Randy Carlyle staying as Leafs' head coach
By Joshua Clipperton, The Canadian Press
Despite a stunning late-season collapse that cost the Toronto Maple Leafs a playoff spot, general manager Dave Nonis believes Randy Carlyle is still the right man to lead the club.
The Maple Leafs handed their embattled head coach a two-year contract extension on Thursday, while at the same time announcing that assistants Dave Farrish, Greg Cronin and Scott Gordon will not be back.
"It was important for us to make it clear that Randy has the support needed to move forward," Nonis said on a conference call. "He has done a lot of good things for us and we expect him to continue that with some new assistants."
There had been rampant speculation that Carlyle would pay with his job after a disastrous end to the most recent campaign saw Toronto tumble out of post-season contention thanks to an embarrassing 2-12-0 finish.
Instead, Nonis and new Maple Leafs president Brendan Shanahan gassed Carlyle's staff in hopes that some new voices can help the 58-year-old get the most out of Toronto's underachieving roster.
"If you've seen it being done before with most of the same players, or a lot of the same players, and with that coach leading that group, I know it can happen," said Nonis. "I know it has happened with this group before. I know that (Carlyle) has reached them before, reached them at times this year.
"For me it's not that we're guessing whether or not he can have success or he can get through to them. We've seen it. I know that it's there and we feel he is the guy that can get through to this group."
Carlyle — who led the Maple Leafs to their first playoff appearance since 2004 in the lockout-shortened 2012-13 season — had Toronto sitting second in the Atlantic Division this year before the wheels fell off in mid-March.
"We feel that this group can continue to grow into a higher level of a hockey club," said Carlyle. "We just have to find and continue to push for a little bit more from the individuals and we are going to do everything we possibly can to change some of the things that are happening with our group."
Despite calls from fans and media alike in Toronto for Carlyle's dismissal, Nonis said he wasn't swayed by how the decision might play in the hockey-mad city.
"If you're worried about optics in this market, it's going to be a disaster," said Nonis. "I think you have to make a decision based on what you think is the best decision for the organization, and this in our minds was clearly the best option.
"He was a guy we believe can get the job done for us. Whether optics are that it's the wrong thing to do or not doesn't really matter to us. If you're looking at trying to please people, you're probably going to make some poor decisions."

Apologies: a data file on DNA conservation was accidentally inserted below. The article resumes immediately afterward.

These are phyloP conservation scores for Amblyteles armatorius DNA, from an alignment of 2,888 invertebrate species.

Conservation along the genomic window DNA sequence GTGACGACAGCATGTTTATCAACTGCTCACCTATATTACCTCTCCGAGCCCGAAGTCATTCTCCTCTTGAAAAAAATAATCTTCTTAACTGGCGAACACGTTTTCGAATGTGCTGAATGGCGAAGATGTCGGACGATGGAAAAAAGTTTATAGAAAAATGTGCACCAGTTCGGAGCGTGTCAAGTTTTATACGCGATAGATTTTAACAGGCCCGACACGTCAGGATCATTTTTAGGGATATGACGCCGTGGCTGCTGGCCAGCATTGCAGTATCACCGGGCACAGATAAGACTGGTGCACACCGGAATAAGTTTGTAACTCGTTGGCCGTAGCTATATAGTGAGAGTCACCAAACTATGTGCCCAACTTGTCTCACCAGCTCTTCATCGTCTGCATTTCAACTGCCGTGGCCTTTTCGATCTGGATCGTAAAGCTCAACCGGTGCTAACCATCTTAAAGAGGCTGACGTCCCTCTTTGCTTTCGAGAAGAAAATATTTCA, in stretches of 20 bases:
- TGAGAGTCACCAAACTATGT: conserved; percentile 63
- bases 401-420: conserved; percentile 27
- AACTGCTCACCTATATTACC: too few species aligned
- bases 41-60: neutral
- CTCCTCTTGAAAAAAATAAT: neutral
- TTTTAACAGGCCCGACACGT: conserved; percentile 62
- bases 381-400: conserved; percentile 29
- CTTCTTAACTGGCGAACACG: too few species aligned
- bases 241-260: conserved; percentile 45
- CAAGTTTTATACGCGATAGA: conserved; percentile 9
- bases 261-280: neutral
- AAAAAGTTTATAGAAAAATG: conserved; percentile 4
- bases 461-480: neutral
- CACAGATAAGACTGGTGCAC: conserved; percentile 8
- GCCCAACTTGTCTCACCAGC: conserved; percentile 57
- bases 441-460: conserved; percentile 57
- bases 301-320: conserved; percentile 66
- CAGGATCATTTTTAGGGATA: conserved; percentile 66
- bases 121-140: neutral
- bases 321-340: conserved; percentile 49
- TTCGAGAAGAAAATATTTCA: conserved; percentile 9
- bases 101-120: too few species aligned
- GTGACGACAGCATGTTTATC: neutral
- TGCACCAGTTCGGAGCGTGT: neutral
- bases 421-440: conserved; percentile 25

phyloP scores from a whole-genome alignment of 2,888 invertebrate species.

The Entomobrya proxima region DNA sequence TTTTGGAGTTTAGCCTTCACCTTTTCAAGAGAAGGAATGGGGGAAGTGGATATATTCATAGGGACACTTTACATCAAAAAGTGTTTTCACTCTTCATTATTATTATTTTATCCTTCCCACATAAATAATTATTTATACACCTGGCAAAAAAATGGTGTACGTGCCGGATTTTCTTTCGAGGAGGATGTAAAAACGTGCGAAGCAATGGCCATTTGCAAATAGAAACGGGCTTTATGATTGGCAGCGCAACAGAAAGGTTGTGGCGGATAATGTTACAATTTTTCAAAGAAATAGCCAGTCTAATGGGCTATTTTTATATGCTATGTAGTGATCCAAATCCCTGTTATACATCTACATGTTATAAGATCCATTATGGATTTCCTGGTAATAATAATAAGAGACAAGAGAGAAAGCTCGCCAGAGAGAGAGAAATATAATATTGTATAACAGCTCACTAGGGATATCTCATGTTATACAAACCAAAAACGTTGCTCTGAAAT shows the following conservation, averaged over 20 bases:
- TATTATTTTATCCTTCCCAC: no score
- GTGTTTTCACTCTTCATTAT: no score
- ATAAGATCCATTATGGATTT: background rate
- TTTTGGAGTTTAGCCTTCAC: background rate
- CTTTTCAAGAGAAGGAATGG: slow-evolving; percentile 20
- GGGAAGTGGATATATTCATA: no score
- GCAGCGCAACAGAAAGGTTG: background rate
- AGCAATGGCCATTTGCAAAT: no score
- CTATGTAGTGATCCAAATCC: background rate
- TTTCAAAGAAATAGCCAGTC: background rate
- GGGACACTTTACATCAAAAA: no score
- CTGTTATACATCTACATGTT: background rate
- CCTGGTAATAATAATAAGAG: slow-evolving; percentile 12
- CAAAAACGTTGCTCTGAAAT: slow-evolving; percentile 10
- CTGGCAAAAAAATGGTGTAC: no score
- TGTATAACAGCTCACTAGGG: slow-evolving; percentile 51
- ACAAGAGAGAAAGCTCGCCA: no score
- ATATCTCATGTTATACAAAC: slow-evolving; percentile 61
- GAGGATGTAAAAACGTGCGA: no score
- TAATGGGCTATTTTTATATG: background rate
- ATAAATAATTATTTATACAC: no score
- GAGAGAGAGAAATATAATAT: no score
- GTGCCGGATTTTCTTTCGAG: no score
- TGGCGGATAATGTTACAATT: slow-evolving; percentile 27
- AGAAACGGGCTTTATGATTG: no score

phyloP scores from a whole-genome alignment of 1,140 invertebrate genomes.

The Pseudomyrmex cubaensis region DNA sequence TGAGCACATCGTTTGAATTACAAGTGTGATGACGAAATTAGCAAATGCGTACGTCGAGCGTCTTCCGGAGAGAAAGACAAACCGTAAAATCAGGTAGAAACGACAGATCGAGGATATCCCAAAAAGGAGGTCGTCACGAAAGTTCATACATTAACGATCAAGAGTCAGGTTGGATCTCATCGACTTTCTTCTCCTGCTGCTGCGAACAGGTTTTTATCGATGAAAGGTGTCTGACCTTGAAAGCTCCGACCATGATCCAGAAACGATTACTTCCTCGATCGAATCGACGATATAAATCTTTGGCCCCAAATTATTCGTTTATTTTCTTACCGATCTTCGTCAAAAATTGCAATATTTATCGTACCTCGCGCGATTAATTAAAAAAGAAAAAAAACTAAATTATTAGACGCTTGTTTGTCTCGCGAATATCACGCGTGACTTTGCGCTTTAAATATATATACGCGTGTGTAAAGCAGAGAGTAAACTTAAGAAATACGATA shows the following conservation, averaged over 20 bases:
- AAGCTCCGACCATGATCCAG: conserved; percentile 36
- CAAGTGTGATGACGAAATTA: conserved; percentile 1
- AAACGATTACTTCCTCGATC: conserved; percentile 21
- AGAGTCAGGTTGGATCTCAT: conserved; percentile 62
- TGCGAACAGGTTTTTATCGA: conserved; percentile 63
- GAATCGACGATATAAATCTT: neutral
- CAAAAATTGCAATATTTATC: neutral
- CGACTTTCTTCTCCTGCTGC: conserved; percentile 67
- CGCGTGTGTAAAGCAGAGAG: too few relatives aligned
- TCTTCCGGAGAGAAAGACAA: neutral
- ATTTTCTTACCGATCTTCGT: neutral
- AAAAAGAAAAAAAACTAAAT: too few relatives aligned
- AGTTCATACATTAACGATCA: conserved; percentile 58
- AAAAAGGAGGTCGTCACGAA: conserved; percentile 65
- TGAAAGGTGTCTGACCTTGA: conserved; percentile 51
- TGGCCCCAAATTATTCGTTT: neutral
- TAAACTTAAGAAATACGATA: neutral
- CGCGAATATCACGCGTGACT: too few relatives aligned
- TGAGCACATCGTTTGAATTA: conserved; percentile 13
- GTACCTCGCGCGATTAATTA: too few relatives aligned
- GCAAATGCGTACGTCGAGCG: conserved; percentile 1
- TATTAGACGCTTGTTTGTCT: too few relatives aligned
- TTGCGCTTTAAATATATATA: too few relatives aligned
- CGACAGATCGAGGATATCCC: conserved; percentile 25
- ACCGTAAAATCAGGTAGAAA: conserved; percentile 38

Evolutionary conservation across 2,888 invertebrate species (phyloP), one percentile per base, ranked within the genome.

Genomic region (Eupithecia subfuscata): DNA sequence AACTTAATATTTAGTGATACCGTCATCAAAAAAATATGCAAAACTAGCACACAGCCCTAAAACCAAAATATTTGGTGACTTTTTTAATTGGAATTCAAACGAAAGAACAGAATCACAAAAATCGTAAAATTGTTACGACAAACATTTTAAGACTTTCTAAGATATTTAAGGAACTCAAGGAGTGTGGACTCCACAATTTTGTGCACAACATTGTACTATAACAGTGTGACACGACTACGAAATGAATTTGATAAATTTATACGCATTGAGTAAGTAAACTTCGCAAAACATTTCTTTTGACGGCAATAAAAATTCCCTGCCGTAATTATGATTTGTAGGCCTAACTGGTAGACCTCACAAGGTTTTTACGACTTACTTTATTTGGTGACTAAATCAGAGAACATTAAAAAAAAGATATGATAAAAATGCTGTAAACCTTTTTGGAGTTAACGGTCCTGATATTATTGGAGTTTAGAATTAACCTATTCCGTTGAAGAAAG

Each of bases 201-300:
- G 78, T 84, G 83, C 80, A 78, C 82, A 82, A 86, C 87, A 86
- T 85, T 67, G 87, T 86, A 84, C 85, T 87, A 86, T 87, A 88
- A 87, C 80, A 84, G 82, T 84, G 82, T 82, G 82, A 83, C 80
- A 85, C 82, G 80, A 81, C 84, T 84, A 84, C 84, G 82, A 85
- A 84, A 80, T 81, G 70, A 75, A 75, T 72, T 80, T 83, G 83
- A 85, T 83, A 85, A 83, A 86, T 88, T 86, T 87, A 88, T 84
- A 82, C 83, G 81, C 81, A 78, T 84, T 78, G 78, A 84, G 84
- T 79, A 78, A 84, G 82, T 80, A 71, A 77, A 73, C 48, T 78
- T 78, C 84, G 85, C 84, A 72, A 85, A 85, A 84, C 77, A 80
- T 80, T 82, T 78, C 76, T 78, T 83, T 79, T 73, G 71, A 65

The Maple Leafs started the 2013-14 season on a 10-4-0 run, but Carlyle worried at the time that his team was getting away with sloppy play in the defensive zone.
Going into and coming out of the Olympic break, the Leafs were rolling despite being badly outshot on most nights. When they beat the Kings in Los Angeles on March 13, they were in second place in the division.
But starting goaltender Jonathan Bernier aggravated a groin injury that night, and though it was not considered serious at the time it proved to be devastating.
James Reimer lost five straight and was pulled March 23 against the New Jersey Devils before Bernier returned and lost three more. The final night of that losing streak, March 29 against the Detroit Red Wings, was effectively the death knell for Toronto's playoff hopes.
"This hockey club has proven at times to be able to compete to a higher level," said Carlyle. "The consistency of our compete in our defensive zone coverage was the area of concern right from the opening month of the season. We harped on it, harped on it, harped on it, yet we were winning with it."
Nonis made it clear that it was management's decision to clean out the assistant coaches. Carlyle had worked with Farrish since their days with the Anaheim Ducks, winning a Stanley Cup together in 2007.
"It's a tough day and those are tough ones," said Carlyle, who also played junior hockey with Farrish. "The game of hockey is a great game, but the business side of hockey is an awful one. This is an awful day in our life, for our relationship between Dave Farrish and myself."
Nonis said that Carlyle would be consulted on the new assistant coaches, but added the decisions will be a collaborative effort.
Carlyle led Toronto to the playoffs last spring, but that run ended in disaster when the Leafs lost to the Boston Bruins in the Eastern Conference quarter-finals after blowing a three-goal, third-period lead in Game 7.
"I think that we showed for periods as a group last year and the year before that what the team is capable of it — that we have the ability to compete with top teams," said Nonis. "Why we got away from that at times, I think that's something we're going to focus on over the course of the summer to put some answers there."
Carlyle replaced the fired Ron Wilson in March of 2012, months after the Leafs' previous coach signed a new contract extension. He went 6-9-3 to finish out that season and then 26-17-5 in 2013 season. In parts of three seasons with Toronto, the Sudbury, Ont., native has a combined record of 70-62-16.
Nonis said it's easy to blame a coaching staff and management when things go south, but added that the players also have to take a lot of the responsibility for a season that went off the rails so dramatically.
"Our players have to be committed to do the things we did the year before that made us successful. The blame has to be spread around all of us," he said. "I think that we're going to come back in the fall and the players are going to know that this coaching staff is committed to doing the things that we need done to be successful and they are going to have to perform."